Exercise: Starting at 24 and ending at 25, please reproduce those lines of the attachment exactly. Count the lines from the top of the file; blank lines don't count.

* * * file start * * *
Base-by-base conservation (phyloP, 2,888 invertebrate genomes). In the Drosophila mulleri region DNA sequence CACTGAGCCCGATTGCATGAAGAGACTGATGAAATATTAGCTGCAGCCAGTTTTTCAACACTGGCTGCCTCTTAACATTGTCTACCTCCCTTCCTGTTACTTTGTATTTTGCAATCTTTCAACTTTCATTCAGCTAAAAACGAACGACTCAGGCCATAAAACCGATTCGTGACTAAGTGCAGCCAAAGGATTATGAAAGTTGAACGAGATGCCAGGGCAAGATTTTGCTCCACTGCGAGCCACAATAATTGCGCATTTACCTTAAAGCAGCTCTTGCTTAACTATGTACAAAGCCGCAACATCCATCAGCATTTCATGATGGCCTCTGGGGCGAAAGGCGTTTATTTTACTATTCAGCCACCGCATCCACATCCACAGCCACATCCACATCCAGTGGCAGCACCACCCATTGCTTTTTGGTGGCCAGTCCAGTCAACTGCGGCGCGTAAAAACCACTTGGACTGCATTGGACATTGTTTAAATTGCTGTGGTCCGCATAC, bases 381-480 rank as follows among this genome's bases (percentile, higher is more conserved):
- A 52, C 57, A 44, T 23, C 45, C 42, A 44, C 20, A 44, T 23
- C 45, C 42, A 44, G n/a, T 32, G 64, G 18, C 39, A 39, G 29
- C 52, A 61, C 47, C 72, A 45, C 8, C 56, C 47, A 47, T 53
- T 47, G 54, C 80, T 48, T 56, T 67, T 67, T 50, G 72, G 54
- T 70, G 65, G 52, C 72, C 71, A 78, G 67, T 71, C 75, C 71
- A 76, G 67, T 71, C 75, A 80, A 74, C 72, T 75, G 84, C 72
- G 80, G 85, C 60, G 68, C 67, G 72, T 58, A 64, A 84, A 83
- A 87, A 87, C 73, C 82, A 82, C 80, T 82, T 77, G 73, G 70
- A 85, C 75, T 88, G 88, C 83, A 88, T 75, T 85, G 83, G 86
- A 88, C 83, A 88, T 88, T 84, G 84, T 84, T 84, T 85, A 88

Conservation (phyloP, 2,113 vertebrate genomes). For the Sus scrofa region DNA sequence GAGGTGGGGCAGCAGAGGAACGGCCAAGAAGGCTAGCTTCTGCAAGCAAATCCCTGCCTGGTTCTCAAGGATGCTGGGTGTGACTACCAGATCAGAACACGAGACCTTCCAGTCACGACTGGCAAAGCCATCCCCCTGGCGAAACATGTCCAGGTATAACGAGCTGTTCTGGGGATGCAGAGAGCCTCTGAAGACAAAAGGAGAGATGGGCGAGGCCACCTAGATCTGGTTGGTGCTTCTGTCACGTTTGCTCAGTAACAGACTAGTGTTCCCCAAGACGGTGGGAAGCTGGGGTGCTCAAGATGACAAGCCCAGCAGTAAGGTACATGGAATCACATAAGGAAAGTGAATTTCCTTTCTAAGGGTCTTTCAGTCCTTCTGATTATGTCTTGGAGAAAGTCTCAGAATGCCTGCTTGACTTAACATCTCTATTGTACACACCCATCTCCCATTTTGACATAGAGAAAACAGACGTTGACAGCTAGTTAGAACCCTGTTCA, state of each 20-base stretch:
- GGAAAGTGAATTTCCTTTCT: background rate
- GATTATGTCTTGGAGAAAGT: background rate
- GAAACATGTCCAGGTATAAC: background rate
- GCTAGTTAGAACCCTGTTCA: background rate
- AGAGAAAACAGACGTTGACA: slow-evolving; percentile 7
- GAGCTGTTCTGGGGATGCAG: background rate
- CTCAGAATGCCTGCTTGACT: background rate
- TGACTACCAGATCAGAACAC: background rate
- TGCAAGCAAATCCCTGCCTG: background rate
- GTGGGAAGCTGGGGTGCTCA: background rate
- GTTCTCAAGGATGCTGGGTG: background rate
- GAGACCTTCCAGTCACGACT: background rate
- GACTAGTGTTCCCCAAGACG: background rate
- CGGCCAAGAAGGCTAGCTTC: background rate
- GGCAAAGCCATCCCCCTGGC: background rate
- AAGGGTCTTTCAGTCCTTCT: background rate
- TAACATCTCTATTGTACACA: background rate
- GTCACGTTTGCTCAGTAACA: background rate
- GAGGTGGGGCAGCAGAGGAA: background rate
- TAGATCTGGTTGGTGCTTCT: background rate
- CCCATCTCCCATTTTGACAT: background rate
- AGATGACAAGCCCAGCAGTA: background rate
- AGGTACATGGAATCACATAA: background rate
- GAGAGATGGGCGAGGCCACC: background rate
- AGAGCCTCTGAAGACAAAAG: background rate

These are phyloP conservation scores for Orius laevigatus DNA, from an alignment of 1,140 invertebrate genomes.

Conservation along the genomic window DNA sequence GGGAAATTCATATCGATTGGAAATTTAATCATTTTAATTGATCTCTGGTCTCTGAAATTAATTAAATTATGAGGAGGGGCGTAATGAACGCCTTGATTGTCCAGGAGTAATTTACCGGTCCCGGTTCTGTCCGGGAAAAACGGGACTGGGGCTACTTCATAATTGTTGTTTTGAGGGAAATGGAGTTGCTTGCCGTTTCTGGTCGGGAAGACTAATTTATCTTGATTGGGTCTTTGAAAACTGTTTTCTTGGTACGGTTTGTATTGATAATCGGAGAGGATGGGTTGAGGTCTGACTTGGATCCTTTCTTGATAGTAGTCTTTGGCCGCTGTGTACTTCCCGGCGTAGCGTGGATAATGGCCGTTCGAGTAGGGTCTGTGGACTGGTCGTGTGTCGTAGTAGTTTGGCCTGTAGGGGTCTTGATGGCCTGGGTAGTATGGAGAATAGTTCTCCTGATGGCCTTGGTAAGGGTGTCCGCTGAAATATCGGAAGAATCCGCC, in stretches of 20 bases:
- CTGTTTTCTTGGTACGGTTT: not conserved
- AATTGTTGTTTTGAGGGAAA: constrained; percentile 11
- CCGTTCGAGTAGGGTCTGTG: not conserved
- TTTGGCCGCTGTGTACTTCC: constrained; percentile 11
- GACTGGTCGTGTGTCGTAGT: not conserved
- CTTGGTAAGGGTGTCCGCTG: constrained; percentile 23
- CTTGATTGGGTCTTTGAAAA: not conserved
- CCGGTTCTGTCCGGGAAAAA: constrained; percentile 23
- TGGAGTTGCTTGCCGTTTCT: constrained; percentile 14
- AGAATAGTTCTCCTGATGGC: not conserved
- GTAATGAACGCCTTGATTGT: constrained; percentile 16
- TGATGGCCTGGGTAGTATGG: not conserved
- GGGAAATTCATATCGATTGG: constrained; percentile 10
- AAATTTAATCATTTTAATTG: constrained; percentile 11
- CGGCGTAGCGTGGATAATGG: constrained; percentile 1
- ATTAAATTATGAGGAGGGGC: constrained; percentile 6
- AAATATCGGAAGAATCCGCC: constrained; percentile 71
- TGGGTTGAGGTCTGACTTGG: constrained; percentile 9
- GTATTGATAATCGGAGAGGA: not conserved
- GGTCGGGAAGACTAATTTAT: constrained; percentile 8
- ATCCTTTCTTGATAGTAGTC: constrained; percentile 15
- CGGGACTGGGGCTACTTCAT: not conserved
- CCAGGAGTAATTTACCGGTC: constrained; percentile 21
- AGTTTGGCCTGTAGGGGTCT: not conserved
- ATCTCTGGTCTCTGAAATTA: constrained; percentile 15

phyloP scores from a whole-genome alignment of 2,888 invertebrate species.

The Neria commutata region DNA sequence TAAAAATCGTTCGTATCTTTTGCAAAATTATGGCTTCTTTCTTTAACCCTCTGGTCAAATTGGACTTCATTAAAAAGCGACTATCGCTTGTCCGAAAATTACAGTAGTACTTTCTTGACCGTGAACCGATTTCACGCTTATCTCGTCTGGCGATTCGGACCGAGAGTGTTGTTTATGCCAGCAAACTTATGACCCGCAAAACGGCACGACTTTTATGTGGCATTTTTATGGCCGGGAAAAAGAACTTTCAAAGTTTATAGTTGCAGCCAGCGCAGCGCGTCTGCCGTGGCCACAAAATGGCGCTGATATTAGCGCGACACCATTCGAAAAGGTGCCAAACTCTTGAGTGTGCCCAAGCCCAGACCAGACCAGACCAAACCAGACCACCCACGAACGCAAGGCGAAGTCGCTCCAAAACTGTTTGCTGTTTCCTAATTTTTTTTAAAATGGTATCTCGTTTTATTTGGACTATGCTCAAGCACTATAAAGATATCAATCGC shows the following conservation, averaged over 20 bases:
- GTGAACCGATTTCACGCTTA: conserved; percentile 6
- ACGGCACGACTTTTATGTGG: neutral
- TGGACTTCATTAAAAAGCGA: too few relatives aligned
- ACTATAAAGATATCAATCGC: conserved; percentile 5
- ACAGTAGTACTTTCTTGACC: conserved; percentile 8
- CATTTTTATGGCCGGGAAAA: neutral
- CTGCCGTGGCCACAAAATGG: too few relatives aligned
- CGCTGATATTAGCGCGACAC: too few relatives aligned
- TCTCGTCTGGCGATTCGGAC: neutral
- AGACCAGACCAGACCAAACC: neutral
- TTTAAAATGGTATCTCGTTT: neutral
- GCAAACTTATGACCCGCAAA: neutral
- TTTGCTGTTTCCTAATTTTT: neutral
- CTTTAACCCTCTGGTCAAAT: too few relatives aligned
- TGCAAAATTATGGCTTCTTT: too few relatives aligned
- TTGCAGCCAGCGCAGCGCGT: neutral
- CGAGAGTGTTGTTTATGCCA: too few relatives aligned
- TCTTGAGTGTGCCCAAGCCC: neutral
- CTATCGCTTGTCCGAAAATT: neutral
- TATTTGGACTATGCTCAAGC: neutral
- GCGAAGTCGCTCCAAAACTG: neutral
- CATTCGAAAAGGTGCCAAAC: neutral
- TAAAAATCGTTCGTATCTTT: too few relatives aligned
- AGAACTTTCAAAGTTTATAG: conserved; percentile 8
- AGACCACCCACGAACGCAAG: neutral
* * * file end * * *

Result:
- GAGACCTTCCAGTCACGACT: background rate
- GACTAGTGTTCCCCAAGACG: background rate